Yesterday, one of my good friends told me the story of how their little dog came to join their family. I was sitting on a stool at her kitchen island. It was loaded with burgers, hotdogs, pickles, watermelon, and mac and cheese. My daughter’s and I were there to celebrate the Fourth of July with them. Which meant we were there to eat. Which has become quite confusing, this eating. This same friend and I just joined a weight-loss program and while eating cans of beans or pounds of chicken and beef is no problem, a 100-calorie sliver of dark chocolate is the points equivalent of an entire meal. This makes zero sense.
I studied the burgers in front of me, which one, which one…giving them as much consideration as I would a new car purchase while Herschel Walker, the family’s dog, wandered around the kitchen, working hard for someone, anyone to give him food.
Herschel is a curly, cocoa-brown miniature poodle who is quite full of personality and anxiety. He’s a prancy little thing and had no shame doing tricks for a piece of hot dog. If you want to see intent and desire in its most pure form, observe a dog in the throes of inbound food. They will mashup their entire repertoire of tricks, combining sitting, laying, and rolling over into a single, ridiculous motion.
Now that Herschel’s come around and will let me pet him (it’s the anxiety, y’all), I needed to know his story. “How old is Herschel?” I ask.
They can’t recall for sure. “Maybe eight, probably nine,” my friend, Denise said.
“Is he a full-bred poodle?” I wanted to know.
“He is but when we picked him up, the breeder offered an unsolicited $100 discount, so there’s a little don’t ask, don’t tell on that front,” she said, smiling.
“When did you get him?” I asked.
A big sigh. “It’s a sad story. Do you really want to know?” she asks.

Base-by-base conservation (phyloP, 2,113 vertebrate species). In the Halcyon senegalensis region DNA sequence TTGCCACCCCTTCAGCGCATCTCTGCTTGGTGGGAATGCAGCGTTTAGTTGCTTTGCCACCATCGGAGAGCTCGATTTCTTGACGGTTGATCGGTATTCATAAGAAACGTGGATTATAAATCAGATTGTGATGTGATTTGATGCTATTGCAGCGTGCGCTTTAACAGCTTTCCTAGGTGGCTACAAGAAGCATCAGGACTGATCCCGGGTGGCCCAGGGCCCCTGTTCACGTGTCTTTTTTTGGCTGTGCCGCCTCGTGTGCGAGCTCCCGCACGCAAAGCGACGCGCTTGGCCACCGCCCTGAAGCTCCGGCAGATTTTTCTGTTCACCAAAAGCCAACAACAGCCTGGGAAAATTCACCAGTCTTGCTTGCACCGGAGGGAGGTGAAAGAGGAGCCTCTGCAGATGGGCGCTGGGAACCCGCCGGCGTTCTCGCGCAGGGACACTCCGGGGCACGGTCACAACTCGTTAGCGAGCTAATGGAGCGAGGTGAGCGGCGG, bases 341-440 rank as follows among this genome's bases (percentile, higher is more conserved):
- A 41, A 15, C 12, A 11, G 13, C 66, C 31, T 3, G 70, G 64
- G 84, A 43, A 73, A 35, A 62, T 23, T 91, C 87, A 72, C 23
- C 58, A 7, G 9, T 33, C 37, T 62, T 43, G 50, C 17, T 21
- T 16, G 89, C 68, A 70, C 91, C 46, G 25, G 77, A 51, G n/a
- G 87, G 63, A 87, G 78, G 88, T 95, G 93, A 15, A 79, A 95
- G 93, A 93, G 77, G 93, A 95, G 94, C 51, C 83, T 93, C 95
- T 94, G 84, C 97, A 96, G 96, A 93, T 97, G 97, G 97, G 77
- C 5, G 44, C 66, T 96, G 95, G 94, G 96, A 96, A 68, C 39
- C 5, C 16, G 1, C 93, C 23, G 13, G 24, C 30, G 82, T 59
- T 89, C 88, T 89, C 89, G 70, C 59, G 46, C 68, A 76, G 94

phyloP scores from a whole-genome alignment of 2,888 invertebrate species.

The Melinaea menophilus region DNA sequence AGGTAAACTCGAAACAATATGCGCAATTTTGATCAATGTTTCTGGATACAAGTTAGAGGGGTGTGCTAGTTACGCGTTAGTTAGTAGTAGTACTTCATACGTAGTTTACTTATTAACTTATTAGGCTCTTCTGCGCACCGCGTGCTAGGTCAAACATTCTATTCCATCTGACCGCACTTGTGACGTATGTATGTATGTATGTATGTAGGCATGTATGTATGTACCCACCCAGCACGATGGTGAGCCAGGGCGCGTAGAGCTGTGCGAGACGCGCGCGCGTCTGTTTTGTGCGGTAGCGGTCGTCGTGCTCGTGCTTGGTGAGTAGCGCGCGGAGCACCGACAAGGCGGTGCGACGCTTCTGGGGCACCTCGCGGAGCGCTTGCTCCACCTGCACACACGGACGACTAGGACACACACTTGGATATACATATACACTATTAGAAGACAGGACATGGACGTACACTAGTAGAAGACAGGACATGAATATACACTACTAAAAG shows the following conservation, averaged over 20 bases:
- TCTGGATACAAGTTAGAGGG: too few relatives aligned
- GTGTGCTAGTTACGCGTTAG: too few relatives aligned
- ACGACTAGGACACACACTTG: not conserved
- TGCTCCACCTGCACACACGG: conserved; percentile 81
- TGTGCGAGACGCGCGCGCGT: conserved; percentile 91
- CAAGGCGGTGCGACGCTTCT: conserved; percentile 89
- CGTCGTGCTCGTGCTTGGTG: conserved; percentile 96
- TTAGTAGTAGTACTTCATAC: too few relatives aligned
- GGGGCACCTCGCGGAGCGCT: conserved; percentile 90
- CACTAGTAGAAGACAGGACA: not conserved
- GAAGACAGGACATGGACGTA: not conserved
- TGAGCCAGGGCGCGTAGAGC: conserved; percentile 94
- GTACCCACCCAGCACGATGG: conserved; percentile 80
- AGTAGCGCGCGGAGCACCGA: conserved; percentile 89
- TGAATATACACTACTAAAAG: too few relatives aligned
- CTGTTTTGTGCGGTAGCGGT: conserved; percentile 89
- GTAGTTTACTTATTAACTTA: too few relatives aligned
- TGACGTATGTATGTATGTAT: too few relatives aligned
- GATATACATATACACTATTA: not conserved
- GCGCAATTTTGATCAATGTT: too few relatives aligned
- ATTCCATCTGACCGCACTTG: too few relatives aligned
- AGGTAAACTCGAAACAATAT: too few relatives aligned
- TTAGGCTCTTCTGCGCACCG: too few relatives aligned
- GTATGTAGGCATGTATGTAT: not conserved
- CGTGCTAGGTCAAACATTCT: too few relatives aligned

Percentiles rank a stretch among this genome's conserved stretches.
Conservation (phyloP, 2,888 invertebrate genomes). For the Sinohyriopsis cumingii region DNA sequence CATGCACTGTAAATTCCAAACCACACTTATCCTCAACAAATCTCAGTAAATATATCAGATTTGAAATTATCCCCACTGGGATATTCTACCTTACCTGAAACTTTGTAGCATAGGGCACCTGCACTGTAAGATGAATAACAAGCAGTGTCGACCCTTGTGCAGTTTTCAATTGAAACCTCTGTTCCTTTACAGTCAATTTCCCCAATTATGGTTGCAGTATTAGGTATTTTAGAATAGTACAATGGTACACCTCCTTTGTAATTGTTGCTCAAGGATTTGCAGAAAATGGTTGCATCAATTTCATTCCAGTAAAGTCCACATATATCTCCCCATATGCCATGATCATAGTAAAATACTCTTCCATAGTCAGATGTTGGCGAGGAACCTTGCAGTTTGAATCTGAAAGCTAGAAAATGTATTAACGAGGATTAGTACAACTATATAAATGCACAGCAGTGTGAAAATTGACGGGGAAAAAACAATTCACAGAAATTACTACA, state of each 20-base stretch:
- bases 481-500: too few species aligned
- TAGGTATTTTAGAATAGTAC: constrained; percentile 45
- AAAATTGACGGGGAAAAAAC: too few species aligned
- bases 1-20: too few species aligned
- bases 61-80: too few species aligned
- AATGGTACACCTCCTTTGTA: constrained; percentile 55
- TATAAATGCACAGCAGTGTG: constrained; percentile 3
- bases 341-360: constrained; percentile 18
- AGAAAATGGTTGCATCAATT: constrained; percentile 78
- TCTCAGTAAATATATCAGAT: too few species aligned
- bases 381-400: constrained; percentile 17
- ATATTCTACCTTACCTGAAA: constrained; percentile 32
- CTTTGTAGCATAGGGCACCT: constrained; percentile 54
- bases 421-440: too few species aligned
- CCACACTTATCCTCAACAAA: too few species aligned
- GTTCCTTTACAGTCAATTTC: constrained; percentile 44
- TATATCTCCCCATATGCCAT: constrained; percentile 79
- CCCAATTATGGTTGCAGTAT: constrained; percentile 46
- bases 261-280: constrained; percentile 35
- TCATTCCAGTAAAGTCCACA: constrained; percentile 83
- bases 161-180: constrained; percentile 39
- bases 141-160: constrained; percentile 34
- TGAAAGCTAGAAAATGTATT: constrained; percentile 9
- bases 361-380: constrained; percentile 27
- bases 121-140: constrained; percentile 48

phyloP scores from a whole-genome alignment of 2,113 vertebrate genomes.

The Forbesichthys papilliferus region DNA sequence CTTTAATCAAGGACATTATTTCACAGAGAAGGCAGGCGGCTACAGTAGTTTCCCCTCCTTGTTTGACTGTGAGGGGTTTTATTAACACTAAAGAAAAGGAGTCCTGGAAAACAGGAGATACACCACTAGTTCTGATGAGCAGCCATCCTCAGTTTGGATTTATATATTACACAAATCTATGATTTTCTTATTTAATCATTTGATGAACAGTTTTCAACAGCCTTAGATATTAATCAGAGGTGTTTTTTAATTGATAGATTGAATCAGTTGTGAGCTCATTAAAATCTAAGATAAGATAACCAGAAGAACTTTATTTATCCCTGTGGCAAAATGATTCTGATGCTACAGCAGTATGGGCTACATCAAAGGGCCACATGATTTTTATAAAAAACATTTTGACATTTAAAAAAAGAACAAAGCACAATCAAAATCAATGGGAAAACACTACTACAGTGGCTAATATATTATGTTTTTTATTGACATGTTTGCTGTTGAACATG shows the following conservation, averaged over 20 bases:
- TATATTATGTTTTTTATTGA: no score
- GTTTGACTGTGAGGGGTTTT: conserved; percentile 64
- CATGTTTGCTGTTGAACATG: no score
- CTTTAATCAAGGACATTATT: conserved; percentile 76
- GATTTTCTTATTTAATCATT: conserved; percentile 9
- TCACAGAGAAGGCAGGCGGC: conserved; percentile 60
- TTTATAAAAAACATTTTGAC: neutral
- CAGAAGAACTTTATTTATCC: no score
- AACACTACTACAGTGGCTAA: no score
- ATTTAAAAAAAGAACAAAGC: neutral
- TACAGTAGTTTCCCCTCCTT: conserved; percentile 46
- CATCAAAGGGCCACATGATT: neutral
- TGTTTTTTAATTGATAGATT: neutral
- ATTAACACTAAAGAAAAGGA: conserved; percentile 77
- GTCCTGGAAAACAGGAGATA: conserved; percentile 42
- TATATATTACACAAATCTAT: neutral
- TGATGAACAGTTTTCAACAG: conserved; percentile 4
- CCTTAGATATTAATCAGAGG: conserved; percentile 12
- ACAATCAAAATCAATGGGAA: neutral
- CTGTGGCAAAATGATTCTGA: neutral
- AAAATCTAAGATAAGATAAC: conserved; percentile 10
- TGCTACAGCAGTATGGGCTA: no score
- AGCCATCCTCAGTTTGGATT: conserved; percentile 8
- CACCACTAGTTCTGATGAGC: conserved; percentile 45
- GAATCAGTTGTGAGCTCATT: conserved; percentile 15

“Of course,” I replied.
“Well before Herschel, we had a small dog, a toy poodle, named Kelsey. She was so tiny, I could carry her in my purse,” she said. (This information surprises and amuses me, my friend doesn’t seem like the dog-in-the-purse type.)
She went on, explaining how on this one particular evening, her husband left to pick up Chinese carryout. As the door shut and she heard him pull away, she realized she hadn’t yelled after him as she had a thousand times before to watch for the dog. “I figured I didn’t need to,” she said. Steve, her husband, had joined us in the kitchen and looked aghast when he realized the story he had walked into.
“Oh my god, don’t tell that story. Why are you telling that?” he asked his wife. I felt awful for him. For them both, because yes, it ended how I didn’t want it to end; how no one, including the dog, wanted it to end. The little dog had run out the door and ran after the car. Steve had looked behind him, but the dog was the size of an actual tea cup and he just didn’t see her when he backed out of the drive.
I hate hate hate stories like this. Not about dogs dying, well, of course about dogs dying, but I hate it when I hear possible proof that the unwanted monkey on my back of near-neurotic worry is there because it needs to be. Continue reading “PTSD and the Tale of Herschel Walker (the poodle, not the man)”